This week we interviewed Chris Paton, one of the most prominent genealogists in Scotland. Chris works and teaches in Scotland, is the author of Researching Scottish Family History, and also manages the Scottish Genealogy News and Events blog. We began by asking him how he got into genealogy and family history.
Well my background was originally in television, where I worked for the BBC in Scotland. I made local history documentaries, and a lot of these had absolutely amazing stories about other people. And of course the more I found all these other people’s stories, the more I began to think: what about my own? The thing that really kicked it off was when my son was born in 2000, and I thought: it’s time to get a plan of action and take a look at this.
My family background is that my parents were separated when I was very young, and their parents were also separated when they were very young. So we had no sense of any family history at all because nobody was talking to anybody else! The more I found, the more I was telling them about their family history, and it was a fairly interesting process over the last ten years for me personally. I left television in 2006, and I decided at that point that I want to take this seriously, and make a career out of it, so I’ve been doing that ever since.
So you’re now a full-time genealogist?
Yeah, I work as a genealogist, I write for quite a few British publications, I also teach, and I do quite a lot of client research as well.
It does seem like a lot of full-time genealogists work in a wide variety of areas
Well I think you need to, to be honest with you. But it’s also really interesting, being able to be adaptive and do different things. Yesterday, for example, I was up in Edinburgh researching a client’s history for him, getting all sorts of interesting records…now I’ve got two magazine articles to write up, and towards the end of the week I’ll be preparing for one of the courses I do.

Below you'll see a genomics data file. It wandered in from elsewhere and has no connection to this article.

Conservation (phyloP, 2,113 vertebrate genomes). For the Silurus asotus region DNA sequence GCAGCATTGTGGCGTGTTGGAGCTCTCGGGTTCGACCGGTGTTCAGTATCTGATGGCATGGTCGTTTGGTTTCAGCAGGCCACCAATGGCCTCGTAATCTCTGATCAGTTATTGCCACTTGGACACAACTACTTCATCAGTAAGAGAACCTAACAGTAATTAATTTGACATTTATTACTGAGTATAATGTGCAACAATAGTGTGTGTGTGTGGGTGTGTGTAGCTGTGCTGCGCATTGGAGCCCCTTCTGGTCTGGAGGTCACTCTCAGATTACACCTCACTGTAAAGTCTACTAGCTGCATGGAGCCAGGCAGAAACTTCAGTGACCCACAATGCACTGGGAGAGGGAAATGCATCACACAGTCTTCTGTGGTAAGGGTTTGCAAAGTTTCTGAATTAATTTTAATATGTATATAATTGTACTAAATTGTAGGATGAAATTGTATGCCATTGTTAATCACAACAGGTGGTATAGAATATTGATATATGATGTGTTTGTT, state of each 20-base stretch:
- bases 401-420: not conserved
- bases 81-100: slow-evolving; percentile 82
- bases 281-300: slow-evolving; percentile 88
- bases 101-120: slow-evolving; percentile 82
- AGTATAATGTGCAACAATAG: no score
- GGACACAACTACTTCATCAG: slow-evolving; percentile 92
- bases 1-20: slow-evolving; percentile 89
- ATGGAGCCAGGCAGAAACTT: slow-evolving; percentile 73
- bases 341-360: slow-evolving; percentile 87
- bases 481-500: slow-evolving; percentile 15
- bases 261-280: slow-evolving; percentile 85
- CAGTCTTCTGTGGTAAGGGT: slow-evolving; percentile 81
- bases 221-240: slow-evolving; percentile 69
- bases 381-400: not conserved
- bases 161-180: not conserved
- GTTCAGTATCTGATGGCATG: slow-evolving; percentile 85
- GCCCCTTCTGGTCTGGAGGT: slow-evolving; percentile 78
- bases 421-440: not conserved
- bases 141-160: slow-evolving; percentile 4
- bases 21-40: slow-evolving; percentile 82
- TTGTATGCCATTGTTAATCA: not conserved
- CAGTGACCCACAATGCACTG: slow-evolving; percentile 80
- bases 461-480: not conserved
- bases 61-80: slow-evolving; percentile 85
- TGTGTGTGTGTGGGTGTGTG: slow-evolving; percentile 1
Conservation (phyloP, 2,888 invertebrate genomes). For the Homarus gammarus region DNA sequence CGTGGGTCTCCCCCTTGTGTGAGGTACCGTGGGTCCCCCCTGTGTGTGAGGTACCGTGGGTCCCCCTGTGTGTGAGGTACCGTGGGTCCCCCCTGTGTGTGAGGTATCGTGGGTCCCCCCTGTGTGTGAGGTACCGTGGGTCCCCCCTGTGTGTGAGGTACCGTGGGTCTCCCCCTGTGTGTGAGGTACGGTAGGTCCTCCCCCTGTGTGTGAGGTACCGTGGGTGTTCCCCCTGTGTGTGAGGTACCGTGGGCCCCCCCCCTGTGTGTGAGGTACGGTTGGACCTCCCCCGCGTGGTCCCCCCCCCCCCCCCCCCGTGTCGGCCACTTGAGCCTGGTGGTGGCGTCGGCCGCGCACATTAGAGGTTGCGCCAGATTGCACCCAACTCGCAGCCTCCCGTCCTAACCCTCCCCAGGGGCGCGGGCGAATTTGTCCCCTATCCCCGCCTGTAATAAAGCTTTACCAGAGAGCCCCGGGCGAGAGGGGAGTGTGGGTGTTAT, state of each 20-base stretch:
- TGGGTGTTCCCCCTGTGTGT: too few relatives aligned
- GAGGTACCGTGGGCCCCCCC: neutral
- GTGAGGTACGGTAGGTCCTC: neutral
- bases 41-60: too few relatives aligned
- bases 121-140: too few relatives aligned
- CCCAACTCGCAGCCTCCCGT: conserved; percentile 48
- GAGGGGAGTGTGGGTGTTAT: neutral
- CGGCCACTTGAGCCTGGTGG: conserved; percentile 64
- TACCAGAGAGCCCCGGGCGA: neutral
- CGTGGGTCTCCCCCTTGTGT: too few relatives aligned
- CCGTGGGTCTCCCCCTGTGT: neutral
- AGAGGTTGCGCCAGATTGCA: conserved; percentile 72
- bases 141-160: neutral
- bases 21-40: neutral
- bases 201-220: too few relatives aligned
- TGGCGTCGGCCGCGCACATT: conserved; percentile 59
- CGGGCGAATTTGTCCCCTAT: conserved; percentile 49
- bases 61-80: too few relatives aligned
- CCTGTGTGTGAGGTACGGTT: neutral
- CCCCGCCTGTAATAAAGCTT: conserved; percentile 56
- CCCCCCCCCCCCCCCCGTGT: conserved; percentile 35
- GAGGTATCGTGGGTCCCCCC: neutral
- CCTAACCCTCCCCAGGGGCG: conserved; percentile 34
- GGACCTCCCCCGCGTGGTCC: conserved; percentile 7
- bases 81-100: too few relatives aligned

Would it be fair to say that you’ve caught the crest of a wave here? Your entry into the family history seems to have coincided with a growing interest in the area.
Oh, absolutely. I mean I was banging on about this at the BBC long before Who Do You Think You Are?. They were always asking ‘what’s the next big thing?’, and I, along with many others, was constantly saying ‘genealogy, genealogy, genealogy.’ Eventually they got the point!
What’s happening now is that the more things go online, the more people are beginning to realize it’s something they can do from home. When we were at school you’d be learning about kings and queens of England and the First World War, but you weren’t really connected to it in any way. Nowadays, you can learn about the First World War by learning about your great-grandfather who died in battle, and you can go and see his name on a war memorial. It creates that real sense of connection.
It is very easy to do from home now, isn’t it?
It’s a classic hobby of the Internet. You’re constantly returning to it because there’s always new stuff appearing online. It becomes addictive, and it’s the ultimate self-defining storyline because the more you find the more the story progresses back. We’re all story addicts, you know, and at the end of the day that’s what we’re trying to find out. We’re not just looking for names; we want to find out about these people and what they did – we’re just nosey, I suppose!
Have you found any particularly interesting stories from your own research?
Where do you want to start? [laughs]. OK, the UK’s longest unsolved murder case was the murder of my three times great-grandmother. She was murdered with an axe in her brother’s kitchen in 1866, and the BBC put out a news story about it last month. They’d used the Freedom of Information Act to find out what some of the oldest crime cases were, and the oldest murder was my great-great-great granny!